Team Suzuki Press Office – December 30.
Reigning New Zealand GIXXER Cup Champion Jesse Stroud retained his crown at the final round of the series at the Cemetery Circuit in Whanganui on December 26th.
The 17-year-old son of nine-time New Zealand Superbike Champion Andrew Stroud clinched the championship at the third and final round of the Suzuki International Tri Series, after the 2019 New Zealand GIXXER Cup was incorporated into the popular series and run under new rules this year.
Now celebrating its third season, the GIXXER Cup series has well and truly established itself as the premier competition for road-racing novices. First created by Suzuki New Zealand in December 2017 with the aim of providing a starting place and a pathway towards ‘growing future champions,’ the class was slotted into the Suzuki International Series programme and it proved to be a runaway success.
Many of the young riders who had their first taste of motorcycle road-racing with the inaugural contest are now out on the track and racing in some of the bigger bike classes – Formula Two and Formula Three – and next the Superbike ranks in the future.
This year’s three-round Suzuki International Series wrapped up on the public streets of Whanganui, the traditional Cemetery Circuit event on Boxing Day and, while some of the GIXXER Cup riders were deemed too young to compete on a street circuit, there were still 19 riders who lined up to race their Suzuki GSX150F bikes at the post-Christmas event.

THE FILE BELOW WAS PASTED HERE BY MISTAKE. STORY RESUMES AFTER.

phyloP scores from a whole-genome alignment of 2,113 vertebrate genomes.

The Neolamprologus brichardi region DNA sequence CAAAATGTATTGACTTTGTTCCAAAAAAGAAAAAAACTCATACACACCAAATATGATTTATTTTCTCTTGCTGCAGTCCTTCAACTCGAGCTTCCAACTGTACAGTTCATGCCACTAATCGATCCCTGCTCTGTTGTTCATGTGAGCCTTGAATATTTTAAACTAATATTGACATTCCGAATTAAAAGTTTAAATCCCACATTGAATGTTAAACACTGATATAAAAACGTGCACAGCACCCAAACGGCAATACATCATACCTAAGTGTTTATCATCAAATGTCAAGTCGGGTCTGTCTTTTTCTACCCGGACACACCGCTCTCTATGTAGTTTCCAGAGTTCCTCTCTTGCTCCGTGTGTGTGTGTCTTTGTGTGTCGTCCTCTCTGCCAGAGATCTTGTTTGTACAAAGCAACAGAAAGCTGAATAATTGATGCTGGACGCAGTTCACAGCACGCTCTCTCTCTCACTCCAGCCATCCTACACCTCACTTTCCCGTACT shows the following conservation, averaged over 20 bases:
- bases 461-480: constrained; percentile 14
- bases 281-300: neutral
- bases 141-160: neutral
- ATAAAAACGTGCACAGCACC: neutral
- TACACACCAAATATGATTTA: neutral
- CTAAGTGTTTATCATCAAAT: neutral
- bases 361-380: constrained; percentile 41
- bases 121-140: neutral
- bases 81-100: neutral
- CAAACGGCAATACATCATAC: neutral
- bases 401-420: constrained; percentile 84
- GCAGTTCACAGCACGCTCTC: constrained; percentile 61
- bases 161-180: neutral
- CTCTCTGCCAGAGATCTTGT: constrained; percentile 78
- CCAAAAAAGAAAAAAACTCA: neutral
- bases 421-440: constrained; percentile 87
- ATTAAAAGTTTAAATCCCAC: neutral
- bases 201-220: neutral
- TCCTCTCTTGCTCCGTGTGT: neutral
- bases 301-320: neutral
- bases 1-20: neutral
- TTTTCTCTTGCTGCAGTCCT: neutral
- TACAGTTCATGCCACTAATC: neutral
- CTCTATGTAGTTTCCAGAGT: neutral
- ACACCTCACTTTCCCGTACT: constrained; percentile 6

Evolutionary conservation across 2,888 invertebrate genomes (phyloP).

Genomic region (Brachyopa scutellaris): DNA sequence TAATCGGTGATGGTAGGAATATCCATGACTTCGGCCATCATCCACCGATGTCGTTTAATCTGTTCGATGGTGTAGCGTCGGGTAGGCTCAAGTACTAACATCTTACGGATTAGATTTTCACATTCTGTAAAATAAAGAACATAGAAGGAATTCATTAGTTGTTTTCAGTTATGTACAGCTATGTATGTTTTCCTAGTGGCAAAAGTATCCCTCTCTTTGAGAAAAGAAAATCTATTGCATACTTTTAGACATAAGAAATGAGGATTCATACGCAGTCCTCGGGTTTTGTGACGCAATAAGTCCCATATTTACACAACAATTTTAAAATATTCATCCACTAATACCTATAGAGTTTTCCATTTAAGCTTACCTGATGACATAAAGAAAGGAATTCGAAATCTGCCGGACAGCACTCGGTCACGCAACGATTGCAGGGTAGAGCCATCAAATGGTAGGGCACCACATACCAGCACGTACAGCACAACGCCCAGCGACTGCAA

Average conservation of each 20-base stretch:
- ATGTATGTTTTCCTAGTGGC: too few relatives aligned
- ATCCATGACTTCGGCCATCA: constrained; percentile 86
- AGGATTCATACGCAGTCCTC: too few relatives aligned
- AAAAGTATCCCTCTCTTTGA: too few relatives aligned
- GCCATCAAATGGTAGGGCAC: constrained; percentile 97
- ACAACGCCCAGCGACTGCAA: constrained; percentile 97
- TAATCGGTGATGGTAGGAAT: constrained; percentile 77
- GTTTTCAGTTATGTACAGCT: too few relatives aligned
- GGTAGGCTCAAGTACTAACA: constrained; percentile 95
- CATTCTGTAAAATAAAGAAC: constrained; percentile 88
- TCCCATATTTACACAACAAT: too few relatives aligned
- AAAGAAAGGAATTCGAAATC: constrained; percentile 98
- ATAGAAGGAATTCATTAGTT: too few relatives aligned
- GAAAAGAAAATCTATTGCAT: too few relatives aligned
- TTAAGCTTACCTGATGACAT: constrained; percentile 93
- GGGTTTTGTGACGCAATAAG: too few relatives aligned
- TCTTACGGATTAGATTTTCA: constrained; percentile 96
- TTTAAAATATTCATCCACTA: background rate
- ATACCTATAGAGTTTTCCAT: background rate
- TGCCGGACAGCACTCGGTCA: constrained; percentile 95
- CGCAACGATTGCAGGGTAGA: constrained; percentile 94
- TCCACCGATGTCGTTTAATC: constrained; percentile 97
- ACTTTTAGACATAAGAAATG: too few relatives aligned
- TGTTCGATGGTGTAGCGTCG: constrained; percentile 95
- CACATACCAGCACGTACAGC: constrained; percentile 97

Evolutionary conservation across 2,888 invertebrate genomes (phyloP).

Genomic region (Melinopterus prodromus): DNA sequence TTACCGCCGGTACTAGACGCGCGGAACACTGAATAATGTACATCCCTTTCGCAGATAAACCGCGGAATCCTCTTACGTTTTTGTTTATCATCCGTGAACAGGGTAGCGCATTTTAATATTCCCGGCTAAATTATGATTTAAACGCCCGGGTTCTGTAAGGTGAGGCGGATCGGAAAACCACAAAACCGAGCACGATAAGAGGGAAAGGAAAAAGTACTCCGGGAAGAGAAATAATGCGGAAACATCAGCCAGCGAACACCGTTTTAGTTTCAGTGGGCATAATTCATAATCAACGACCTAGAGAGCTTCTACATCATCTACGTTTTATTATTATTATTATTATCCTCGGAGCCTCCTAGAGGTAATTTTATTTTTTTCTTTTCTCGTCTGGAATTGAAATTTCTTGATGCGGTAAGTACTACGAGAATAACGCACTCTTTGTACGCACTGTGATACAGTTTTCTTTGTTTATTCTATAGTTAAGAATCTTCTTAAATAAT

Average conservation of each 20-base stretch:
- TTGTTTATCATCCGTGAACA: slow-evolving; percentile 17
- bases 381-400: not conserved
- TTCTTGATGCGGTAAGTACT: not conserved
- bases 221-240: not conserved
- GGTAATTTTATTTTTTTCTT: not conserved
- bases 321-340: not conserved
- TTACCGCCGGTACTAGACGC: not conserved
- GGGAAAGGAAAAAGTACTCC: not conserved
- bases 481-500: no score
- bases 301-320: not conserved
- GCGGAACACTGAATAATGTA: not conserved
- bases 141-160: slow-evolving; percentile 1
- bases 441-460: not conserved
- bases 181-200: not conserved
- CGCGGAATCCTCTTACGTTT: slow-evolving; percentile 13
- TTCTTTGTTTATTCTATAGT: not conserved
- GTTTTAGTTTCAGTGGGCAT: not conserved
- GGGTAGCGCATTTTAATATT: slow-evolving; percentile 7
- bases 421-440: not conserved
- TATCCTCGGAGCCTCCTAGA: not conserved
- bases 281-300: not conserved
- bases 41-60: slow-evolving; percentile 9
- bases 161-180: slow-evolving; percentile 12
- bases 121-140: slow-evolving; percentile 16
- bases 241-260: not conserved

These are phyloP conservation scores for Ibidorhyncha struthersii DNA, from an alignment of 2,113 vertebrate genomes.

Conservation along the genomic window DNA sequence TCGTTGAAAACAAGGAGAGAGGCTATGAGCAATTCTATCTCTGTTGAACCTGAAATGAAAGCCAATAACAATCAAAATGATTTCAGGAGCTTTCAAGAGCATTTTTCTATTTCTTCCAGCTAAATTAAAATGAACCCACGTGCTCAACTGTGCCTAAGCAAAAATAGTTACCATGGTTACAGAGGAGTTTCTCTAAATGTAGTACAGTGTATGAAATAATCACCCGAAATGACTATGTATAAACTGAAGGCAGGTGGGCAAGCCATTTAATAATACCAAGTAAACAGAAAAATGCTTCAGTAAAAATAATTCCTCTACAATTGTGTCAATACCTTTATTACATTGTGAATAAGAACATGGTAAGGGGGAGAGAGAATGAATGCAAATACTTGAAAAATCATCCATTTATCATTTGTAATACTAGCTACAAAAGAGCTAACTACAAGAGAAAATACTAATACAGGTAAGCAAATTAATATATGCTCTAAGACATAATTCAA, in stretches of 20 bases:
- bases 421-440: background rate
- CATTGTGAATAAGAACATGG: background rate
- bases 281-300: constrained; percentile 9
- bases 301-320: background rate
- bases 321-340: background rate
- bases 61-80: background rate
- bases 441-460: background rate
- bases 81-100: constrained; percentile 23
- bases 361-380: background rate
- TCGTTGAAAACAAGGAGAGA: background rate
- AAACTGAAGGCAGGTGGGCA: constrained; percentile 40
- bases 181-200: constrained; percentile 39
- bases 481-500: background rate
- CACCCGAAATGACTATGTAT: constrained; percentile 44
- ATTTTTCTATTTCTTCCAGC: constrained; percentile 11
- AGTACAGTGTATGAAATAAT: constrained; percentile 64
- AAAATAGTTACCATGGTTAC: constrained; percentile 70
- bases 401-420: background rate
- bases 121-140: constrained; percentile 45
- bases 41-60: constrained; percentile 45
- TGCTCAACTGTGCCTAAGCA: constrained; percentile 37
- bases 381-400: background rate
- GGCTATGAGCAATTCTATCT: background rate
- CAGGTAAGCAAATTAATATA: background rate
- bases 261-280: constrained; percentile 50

This season the series enjoyed even greater attention from riders and fans alike, thanks to the easing of the age restriction and from the competition welcoming some of New Zealand’s greatest current and former champions – including Suzuki’s record nine-time former National Superbike Champion Andrew Stroud – to also line up and race on the nimble GSX150F bikes. But, surprisingly, it was some of the youngest exponents who shone the most.
Hamilton’s Jesse Stroud, his teenage son, was once again the leading rider, ending the competition a solid 29 points clear of his nearest threat, Whanganui’s Caleb Gilmore, with fellow Whanganui youth Cameron Goldfinch rounding out the series podium.
Said Stroud, who notched up four wins out of seven races in the series: “I am really happy with how I went. I have lots more confidence this year. It was great to have my dad racing with me. Dad beat me in one of the races too!”
Suzuki New Zealand’s Simon Meade, the General Manager of Motorcycle, ATV and Marine Marketing, said the GIXXER Cup competition has been ‘absolutely fantastic.’
“We have achieved what we set out to do, which was basically to get younger riders to come through and to find the talent. The cream always rises to the top. They don’t get the opportunity to access this sport unless we give these young ones the opportunity like this.
“Opening up the age limit meant we have seen safer racing and better racing, because there are race lines that the older, more-established riders are taking that the younger ones can see and follow. They have cottoned-on really quickly and their race craft has improved. There is less crashing and much better riding too.”